This is a multi-part series about the kitchen in our former house and what I did to get it ready to sell. It’s pretty extensive so I broke it up into pieces. This part is about the kitchen bookshelf build.
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A few years ago I posted a two-part low-cost kitchen remodel (part 2). It occurred to me the other day that I never officially shared the final revamp done right before we moved. It was a year ago, but after the response to the dramatic kitchen post was so positive, someone may want to see this one as well.
Here’s a quick synopsis if you’re too lazy to click over:
Ralph Lauren Turret Stair paint from Home Depot (done ALL wrong BTW before I knew anything about paint). Great color and killed me when they quit carrying it. I was so proud of those cabinets for years. They held up really well until I tried to touch up some small spots for a film spot some friends shot about concrete countertops. I had to use a different brand tinted to match- it chemically changed the paint and they were never the same. No biggie though- it’s just paint, I can fix that.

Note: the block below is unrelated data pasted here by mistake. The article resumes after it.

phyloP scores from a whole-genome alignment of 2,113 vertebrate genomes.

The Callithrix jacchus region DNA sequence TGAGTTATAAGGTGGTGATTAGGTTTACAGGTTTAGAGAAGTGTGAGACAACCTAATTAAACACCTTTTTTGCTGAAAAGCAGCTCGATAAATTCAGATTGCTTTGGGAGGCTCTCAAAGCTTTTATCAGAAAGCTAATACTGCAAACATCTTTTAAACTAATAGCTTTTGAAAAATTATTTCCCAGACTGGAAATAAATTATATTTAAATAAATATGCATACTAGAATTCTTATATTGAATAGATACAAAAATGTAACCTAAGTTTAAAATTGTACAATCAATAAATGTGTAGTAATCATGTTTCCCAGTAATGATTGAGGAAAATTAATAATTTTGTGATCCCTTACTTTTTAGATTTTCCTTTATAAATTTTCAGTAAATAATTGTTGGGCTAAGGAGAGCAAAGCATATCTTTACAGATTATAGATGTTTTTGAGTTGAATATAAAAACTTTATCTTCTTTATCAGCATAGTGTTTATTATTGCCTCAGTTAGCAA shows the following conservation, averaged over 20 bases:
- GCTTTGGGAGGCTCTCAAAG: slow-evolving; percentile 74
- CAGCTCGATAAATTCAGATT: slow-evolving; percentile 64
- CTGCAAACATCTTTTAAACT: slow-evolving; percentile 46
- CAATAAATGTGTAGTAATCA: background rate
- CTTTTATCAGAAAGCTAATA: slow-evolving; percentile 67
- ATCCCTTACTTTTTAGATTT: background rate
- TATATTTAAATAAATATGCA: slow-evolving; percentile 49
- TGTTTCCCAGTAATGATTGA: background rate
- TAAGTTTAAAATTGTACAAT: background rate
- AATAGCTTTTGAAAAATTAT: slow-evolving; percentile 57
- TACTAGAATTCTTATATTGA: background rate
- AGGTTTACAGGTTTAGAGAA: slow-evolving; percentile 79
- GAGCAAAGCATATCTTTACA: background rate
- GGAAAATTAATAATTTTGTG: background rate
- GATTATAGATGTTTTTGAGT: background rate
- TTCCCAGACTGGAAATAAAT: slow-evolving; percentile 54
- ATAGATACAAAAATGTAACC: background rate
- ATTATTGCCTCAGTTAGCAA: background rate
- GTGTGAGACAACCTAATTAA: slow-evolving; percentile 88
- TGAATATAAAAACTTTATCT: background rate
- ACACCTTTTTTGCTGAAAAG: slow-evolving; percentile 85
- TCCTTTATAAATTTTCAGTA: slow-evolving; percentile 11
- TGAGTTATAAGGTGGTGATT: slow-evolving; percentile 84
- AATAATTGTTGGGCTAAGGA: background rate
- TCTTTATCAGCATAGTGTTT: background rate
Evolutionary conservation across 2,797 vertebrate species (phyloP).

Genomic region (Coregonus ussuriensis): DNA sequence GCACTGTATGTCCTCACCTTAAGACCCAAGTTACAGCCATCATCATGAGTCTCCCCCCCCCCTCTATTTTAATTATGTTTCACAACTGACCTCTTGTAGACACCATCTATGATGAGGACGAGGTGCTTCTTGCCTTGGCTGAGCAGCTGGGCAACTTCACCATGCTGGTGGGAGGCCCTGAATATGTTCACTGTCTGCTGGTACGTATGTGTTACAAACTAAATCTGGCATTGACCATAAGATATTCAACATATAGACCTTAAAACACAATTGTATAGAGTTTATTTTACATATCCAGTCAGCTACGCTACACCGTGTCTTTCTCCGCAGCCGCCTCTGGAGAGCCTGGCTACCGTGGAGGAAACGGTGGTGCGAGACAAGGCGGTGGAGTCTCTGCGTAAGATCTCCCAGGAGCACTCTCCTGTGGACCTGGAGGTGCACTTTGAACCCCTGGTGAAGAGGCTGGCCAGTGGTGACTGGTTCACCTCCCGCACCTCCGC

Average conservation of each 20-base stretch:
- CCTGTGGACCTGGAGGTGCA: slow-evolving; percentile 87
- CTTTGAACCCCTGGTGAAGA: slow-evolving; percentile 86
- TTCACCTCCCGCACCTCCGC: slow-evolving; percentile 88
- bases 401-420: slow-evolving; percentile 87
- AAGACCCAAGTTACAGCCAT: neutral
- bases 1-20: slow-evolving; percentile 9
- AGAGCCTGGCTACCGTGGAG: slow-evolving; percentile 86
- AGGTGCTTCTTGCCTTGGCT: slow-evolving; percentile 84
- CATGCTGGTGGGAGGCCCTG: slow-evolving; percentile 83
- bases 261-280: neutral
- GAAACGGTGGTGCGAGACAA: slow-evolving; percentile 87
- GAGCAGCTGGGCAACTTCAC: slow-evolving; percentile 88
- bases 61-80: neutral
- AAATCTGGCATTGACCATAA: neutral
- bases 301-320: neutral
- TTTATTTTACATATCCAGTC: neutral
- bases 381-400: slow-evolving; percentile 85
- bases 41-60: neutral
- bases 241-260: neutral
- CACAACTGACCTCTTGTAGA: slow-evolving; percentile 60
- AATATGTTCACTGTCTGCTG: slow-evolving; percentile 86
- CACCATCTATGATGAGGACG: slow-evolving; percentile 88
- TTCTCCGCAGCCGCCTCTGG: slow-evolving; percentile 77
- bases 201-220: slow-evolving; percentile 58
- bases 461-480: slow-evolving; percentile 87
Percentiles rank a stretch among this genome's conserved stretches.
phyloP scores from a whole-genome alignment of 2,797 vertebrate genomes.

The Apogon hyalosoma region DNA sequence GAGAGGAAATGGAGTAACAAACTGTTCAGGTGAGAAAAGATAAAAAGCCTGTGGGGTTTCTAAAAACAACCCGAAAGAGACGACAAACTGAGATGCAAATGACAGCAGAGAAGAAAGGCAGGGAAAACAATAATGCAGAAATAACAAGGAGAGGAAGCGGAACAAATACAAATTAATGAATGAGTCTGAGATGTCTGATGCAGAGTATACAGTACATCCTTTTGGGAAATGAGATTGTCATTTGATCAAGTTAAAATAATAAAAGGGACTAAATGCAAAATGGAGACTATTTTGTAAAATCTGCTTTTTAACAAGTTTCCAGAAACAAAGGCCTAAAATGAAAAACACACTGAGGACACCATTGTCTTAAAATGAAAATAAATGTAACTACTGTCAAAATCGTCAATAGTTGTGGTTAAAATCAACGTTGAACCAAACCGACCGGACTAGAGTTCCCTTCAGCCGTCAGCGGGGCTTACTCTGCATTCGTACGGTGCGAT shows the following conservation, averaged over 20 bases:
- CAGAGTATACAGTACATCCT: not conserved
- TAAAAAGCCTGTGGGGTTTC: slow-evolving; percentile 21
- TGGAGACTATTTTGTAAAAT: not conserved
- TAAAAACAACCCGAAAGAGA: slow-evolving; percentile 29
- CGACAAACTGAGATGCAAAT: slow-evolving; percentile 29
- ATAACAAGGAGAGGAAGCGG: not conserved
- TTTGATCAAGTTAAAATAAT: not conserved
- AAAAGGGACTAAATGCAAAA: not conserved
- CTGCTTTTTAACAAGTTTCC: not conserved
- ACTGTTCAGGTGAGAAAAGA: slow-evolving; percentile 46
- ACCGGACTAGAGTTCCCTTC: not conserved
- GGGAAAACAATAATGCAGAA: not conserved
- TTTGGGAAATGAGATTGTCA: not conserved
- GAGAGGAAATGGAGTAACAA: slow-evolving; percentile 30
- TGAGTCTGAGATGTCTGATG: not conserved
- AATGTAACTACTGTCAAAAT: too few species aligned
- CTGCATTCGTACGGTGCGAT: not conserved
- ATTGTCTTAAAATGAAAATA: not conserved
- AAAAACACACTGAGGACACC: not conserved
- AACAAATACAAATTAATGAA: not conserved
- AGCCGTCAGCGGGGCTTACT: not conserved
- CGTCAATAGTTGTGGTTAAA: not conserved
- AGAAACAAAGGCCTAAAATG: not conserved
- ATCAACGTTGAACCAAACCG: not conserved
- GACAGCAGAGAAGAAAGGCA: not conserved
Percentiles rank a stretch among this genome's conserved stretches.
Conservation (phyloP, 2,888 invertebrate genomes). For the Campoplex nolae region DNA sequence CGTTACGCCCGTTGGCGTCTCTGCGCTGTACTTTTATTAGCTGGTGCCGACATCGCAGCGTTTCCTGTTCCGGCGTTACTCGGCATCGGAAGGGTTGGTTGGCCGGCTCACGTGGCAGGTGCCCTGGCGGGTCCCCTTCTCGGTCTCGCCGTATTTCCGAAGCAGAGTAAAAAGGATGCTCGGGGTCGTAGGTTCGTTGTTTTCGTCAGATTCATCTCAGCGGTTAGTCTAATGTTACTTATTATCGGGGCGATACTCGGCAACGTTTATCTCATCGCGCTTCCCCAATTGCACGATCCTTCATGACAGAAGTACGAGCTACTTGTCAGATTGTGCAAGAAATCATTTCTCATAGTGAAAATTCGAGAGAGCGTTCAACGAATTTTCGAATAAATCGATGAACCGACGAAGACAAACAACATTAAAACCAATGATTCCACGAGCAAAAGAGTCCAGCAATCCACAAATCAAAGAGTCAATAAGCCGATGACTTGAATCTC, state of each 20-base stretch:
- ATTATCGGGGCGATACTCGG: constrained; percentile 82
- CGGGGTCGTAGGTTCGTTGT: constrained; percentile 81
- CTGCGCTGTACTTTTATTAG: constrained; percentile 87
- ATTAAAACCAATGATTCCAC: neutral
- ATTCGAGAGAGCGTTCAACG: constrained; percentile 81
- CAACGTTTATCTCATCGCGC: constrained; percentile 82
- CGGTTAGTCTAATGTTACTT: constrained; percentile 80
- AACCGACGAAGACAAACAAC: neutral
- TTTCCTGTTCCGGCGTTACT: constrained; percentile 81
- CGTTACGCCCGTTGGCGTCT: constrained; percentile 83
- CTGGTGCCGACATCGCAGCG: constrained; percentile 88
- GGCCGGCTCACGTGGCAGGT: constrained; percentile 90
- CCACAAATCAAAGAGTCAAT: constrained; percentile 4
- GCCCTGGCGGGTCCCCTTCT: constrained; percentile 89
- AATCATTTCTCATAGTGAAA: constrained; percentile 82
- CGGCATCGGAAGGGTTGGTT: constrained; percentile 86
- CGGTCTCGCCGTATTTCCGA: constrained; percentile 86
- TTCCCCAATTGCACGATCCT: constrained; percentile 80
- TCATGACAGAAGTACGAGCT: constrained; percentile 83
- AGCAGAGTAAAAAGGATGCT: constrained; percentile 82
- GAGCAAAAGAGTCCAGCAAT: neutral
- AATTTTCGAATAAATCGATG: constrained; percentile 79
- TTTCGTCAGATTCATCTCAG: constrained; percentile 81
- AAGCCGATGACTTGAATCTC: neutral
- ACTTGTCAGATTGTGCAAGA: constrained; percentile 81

When the granite countertops were installed there was a space we had purposefully left an overhang to add a bookshelf at a later time. My intent had always been to build one and when we decided to move, I thought it was the perfect time to do it… because working hard to let someone else enjoy it somehow makes sense when you’re readying a house to move.
I knew I was going to be painting the cabinets again(can you see how beat up they were?) so forgive the ickiness.. the babies learned to walk here and killed the finish on these poor cabinets with banging and…life.
I peeled off the trim at the top and on the sides and decided it was easiest to build in place. Knowing the other side of the peninsula was going to have a faux stone on it, I ran the plywood for that side all the way to the floor and built the bottom support to include the cabinet kick plate room on the other side. I glued and nailed the bottom shelf to the bottom support and kept going.
I built the under box to match the toe kick already present on the cabinets to present a more continuous line, visually it just made more sense to me. I knew Knowing the plan for the back side, it was most important that the front be flush and smooth.
What you can’t see is that there is a brace under the counter across the top to keep it all square. I added trim to the front sides of the plywood pieces as well.
I added a center shelf and re-trimmed out the bottom with new shoe moulding so everything lined up flush.
and that is how the kitchen bookshelf sat for a few weeks until I started painting all the cabinets at the same time.
After this I took on the island… I promise the click is worth it… (here’s a sneak peek to prove it).